PS, Personal update, for continuity: I recently passed a milestone – 1000 days since I quit my last job. Currently, I’m working on a few long-term articles, planning for the 2016 Yomadic “untours”, checking out Italy and Austria, and doing my best to learn Hungarian. A language where “megszentségteleníthetetlenségeskedéseitekért” is a real word.

In just a few weeks, I’ll leave Budapest, take another road-trip to Istanbul, and meet up with the gang for the first Yomadic Iran Untour. Cutting edge tourism, at it’s finest.

BTW, I would love to send you the next dispatch, posted from some-where random around this planet (and you'll soon find out why YOMADIC email followers are my favourite followers):

15 thoughts on “Why You Should Never, Ever, Catch a Train in Europe

  1. Seriously, what you write about trains is quite silly. Not every train is filthy, not every compartment smells stale – you should be a bit more specific on which trains you had these experiences. That a train has a rigid timetable isn’t really news and yes, it won’t stop for you to get a coffee on the side of the ‘tracks’.
    But then, you arrive in the middle of cities, you don’t need to find parking and you’ll also arrive usually rested. To compare train safety and accident rates of trains with the ones of cars is a highpoint of nonsense. This article is disappointing to say the least.
    I grew up in Europe and I took a huge amount of train rides in all possible directions, you name it. I do have a faint idea of what I’m talking about – do you?

  2. Hey Nate, when are you going to be in Istanbul? I will be there after May 9th if you guys have time to meet, let me know :)

  3. Hey Nate, I kinda love this article. :)

    I can see why you might get annoyed at people pushing train tickets, but personally I love both trains or cars, preferably a combo. One trainy benefit is taking an overnighter – kinda misses the point of overland travel somewhat, but occasionally it’s nice to get some sleep while you travel and reduce extra accommodation costs at the same time. Or use the opportunity to get drunk with some friendly randoms, without the worry of needing an electronic voicebox thingy later.

    Can’t believe I missed that excellent ‘spomenik’ in Podgorica! I only made it to the bus station though, on my way up to Durmitor. Hope your tours this year go well, they sound great.


    1. Yo Peter… yes, that spomenik is reaalllly impressive, worth checking out next time you’re in the area.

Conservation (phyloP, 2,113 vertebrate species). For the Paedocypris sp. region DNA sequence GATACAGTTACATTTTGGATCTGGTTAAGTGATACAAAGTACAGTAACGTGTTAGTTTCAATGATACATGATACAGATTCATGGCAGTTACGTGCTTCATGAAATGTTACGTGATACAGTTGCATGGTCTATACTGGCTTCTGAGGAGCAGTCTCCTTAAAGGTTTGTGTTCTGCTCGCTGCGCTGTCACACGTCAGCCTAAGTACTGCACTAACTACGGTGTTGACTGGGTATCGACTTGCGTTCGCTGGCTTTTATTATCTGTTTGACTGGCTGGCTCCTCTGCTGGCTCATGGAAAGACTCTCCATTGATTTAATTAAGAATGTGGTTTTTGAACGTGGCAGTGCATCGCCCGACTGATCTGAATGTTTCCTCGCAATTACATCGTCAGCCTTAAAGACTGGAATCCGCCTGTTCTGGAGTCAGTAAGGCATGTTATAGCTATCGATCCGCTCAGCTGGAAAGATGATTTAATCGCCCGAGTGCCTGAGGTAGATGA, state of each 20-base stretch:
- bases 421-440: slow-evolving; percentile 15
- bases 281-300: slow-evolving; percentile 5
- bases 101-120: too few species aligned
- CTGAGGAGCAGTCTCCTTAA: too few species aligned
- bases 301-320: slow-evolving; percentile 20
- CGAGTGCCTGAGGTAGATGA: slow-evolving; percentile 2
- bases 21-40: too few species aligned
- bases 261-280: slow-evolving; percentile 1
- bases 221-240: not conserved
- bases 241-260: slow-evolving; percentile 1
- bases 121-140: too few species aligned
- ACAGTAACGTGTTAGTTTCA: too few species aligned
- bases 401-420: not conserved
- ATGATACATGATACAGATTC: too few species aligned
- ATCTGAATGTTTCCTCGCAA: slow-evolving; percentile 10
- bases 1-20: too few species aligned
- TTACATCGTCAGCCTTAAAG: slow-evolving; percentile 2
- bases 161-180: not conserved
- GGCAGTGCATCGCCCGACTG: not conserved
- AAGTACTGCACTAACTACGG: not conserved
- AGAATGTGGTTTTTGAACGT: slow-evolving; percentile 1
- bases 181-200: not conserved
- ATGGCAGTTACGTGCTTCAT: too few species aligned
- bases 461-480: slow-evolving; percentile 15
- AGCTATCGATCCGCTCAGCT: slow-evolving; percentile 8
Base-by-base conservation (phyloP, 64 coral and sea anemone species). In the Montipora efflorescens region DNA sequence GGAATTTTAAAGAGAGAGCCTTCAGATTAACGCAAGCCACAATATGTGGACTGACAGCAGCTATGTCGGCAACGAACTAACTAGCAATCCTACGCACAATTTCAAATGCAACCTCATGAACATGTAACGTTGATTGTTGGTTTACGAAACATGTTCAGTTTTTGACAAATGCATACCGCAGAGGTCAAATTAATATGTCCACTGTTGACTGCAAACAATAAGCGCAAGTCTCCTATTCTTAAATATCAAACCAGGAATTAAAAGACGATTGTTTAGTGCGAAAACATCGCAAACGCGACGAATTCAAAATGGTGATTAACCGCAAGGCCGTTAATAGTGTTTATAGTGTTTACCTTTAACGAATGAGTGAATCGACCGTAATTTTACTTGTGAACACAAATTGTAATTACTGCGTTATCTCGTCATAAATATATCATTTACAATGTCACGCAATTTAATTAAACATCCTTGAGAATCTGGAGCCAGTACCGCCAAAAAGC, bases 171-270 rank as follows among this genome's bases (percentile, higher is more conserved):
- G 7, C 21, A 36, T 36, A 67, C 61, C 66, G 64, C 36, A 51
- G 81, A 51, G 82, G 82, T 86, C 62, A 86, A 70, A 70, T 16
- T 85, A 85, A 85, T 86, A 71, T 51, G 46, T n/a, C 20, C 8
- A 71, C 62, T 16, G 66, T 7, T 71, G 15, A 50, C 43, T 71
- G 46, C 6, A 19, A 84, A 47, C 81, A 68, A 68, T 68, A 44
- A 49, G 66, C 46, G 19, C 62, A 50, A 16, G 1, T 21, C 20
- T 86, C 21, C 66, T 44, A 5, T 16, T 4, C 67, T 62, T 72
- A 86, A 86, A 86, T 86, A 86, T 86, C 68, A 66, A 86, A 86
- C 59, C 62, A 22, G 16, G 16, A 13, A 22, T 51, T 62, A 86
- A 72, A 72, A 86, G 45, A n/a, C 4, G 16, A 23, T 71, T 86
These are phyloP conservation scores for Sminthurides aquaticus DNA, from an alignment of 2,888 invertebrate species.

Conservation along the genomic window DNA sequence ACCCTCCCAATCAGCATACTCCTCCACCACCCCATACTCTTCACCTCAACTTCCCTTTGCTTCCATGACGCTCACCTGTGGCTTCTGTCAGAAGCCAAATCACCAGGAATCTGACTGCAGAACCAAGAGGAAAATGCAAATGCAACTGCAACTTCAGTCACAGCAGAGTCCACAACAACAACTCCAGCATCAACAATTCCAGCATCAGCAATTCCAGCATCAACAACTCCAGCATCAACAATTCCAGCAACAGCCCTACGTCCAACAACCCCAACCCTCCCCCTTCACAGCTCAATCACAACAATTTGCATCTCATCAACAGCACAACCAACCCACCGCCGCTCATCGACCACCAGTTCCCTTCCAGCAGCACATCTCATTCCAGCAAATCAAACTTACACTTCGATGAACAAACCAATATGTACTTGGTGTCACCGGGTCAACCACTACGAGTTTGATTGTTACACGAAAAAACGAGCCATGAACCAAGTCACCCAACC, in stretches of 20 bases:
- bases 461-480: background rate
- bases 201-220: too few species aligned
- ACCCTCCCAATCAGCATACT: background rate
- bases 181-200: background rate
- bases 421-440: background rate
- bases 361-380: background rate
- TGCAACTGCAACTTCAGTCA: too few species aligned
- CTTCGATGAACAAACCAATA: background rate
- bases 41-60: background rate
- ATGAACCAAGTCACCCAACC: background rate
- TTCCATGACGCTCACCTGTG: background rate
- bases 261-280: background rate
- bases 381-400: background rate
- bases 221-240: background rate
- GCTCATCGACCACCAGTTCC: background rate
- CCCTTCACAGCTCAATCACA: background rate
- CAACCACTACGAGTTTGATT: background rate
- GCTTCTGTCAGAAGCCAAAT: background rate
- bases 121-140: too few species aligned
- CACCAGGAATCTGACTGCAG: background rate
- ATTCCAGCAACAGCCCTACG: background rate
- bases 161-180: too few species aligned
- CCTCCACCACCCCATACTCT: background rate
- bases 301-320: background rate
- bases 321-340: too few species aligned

I actually agree with you – a combo is best. But, if I had to pick a winner, it would be the automobile. Some of the best times of my travel life have been on a train, and I’m not giving them up any time soon (I’ve probably caught ten since this article was published) ;)

  4. There’s always room for a train.

    Besides, whilst I’m sure it’s not impossible, it’s much easier to get drunk between countries on a train, albeit, less exciting I’m sure!

  5. Nate,

    I think i still would like to find an old ducati or ktm or reliable scooter and tour europe. Even though i have my harley, i would like to travel sort of in conspicuous. There is a great polish biker site where he travels on what looks like an old hondayamsakisuzki…and the images he gets of these side trips are just stunning. Dripping with such stately decay.

    Hope all is well, and still enjoying your tales from colorado

    Be well
    P.s. Whats with all the intense anger and violence in Australia these days? I thought that was only a USA gig.

    1. Hey Laurance. Motorbike might be the best method of all. If I settle down somewhere, I’ll definitely pick one up.

      As for Australia, I know. God damn. What is the country coming too, and why did we decide the only way is the USA way ;)

      Hope you’re well too mate.

  6. just made a mini-road trip through Czech Rep to western Poland. Who knew Polish gas stations had such tasty and unpronounceable snacks? Good times. Great roadside restaurants that we never would have stumbled upon if we bussed or trained it.

    Now in Athens, we grabbed the hire car and went for a cruise up to Marathon- to be honest it was a total shit of a trip – endless traffic lights on 2 lane roads – took ages, and Marathon town – meh. But, the Argentinian bbq veal restaurant at the top of Marathon Lake = nirvana. Packed restaurant, overflowing car park in the true Greek style of I’m-parking-wherever-the-fuck-I-want. It was literally in the middle of nowhere on top of a hill but full with drunken cheery families on long tables. So much healthy respect for the man behind the grill wearing an apron stained with delicious meat juice and oregano salt. That stuff you ain’t going to find on the train.

    But to get to Vienna, Yep, we too ditched the car. You just don’t need the hassle of parking – especially in a walking city /place with decent subway system then the car becomes a total pain in the arse.

  7. Rebecca, we’re on the same page here. Everything you say is what I love about European road-trips.

    And, why sometimes the train is the best choice.